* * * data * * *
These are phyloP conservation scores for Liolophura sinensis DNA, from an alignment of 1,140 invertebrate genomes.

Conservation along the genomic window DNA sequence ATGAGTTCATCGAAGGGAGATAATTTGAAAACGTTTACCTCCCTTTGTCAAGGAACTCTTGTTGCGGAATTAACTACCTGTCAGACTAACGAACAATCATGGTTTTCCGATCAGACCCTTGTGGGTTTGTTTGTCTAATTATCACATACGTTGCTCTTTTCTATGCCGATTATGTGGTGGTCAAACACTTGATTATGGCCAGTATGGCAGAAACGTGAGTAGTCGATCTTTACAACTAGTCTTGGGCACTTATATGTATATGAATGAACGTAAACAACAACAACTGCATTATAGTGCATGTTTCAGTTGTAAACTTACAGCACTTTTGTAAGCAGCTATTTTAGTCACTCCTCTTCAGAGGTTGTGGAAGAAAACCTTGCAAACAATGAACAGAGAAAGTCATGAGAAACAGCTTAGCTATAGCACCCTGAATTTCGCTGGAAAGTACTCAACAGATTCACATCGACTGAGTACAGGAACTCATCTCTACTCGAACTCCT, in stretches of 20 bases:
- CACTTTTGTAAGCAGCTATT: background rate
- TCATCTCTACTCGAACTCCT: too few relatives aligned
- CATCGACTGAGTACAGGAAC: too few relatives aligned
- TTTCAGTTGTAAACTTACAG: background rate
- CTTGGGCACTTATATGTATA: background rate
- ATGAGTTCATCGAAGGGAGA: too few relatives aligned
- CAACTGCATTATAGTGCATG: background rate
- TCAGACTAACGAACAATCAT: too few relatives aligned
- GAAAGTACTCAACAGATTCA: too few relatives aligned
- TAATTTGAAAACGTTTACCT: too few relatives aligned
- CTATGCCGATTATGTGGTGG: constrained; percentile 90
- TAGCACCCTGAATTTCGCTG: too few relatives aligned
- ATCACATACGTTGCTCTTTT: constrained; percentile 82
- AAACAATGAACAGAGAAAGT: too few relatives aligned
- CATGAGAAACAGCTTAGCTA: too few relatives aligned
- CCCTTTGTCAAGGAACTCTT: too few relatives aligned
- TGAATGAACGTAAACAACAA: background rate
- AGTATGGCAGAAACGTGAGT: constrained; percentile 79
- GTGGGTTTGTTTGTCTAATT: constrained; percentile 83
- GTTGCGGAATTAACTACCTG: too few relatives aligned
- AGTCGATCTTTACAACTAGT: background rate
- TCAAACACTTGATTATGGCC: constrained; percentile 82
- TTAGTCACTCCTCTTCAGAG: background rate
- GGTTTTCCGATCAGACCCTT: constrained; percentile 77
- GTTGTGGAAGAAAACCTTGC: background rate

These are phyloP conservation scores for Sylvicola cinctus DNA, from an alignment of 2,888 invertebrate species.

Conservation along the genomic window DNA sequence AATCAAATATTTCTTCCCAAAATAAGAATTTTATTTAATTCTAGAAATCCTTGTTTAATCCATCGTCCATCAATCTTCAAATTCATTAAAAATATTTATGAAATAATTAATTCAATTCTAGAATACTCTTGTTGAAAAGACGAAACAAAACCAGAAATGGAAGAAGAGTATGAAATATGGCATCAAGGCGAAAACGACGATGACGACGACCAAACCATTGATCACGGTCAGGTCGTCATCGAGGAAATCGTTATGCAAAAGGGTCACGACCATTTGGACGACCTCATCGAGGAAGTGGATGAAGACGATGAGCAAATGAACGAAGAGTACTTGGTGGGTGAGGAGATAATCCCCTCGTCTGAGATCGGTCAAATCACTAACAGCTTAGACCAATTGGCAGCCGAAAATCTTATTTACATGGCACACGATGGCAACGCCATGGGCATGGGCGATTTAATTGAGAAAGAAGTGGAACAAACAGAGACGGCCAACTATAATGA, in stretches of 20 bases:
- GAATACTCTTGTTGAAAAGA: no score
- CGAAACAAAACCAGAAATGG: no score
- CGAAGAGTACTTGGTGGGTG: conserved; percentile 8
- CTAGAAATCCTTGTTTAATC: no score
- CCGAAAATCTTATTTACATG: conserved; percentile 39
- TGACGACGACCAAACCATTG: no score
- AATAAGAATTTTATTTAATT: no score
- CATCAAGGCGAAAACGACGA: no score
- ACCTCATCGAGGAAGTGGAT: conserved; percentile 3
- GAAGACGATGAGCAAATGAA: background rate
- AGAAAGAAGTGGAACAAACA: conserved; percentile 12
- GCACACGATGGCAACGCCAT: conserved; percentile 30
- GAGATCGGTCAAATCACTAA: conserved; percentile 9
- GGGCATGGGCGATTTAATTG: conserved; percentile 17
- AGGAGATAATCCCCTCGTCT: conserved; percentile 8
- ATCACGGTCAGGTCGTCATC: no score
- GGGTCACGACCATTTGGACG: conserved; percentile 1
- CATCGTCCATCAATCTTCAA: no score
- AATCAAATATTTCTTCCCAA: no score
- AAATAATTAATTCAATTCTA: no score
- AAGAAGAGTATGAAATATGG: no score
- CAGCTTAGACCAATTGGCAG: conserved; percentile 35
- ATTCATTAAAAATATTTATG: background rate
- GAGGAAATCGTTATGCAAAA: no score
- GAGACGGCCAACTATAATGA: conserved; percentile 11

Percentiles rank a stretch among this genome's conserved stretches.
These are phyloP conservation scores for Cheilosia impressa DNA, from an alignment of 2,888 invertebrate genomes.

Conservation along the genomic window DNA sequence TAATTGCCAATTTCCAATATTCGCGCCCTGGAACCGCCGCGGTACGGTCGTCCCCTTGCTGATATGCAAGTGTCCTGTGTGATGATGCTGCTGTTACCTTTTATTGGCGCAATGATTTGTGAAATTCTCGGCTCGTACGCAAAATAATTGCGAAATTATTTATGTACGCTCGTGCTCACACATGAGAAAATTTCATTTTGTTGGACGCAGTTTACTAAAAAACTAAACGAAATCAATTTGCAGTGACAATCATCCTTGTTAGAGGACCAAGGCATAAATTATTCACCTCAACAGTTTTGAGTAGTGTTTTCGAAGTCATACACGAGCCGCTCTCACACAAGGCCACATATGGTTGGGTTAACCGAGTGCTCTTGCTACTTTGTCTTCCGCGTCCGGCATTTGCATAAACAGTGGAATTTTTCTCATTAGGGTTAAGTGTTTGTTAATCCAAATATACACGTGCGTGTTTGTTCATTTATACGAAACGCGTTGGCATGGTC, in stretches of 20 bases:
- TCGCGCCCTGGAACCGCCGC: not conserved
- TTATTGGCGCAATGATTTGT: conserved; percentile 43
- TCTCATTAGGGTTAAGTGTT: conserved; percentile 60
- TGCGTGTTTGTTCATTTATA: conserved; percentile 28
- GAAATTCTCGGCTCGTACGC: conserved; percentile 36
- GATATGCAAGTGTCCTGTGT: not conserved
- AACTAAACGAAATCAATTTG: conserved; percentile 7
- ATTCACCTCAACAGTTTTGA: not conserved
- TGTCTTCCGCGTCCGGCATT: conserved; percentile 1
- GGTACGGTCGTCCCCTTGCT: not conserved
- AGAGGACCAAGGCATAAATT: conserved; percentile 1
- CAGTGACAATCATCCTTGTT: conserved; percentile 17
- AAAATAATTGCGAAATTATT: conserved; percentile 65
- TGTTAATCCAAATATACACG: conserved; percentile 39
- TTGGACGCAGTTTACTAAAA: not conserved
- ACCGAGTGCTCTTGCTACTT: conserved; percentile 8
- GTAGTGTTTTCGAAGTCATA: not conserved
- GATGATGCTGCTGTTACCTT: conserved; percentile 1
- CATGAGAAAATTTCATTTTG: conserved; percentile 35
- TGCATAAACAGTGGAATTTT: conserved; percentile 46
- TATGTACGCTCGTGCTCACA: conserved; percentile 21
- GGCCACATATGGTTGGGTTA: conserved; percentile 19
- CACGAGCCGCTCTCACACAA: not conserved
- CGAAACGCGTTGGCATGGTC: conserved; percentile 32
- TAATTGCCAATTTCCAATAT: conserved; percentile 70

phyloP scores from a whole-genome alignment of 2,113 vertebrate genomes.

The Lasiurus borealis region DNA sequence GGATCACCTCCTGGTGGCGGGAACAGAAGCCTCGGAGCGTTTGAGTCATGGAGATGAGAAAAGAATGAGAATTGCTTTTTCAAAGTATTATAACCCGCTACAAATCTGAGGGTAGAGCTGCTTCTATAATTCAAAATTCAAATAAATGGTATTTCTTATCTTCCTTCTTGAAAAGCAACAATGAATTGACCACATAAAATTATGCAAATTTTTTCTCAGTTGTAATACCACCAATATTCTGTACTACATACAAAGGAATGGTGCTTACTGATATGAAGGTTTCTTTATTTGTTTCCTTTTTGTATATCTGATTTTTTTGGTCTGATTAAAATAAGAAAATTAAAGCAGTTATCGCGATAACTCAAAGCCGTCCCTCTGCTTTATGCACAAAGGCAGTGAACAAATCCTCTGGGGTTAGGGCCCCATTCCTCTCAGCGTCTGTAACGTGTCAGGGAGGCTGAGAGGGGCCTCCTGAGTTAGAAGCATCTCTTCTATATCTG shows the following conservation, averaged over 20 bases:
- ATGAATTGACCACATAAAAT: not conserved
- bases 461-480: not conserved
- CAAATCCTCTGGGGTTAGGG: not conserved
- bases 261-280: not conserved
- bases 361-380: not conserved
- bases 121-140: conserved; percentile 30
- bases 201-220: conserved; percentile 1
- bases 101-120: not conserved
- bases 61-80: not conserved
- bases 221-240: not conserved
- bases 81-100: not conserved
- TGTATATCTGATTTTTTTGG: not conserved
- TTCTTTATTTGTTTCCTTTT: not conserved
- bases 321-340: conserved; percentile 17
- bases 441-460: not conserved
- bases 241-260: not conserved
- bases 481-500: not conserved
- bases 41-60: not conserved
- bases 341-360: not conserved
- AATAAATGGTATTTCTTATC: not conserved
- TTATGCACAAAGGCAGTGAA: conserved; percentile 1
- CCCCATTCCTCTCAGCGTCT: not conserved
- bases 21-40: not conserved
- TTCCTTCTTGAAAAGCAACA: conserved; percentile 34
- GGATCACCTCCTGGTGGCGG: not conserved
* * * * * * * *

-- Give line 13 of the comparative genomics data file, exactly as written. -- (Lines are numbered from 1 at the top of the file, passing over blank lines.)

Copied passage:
- CTATGCCGATTATGTGGTGG: constrained; percentile 90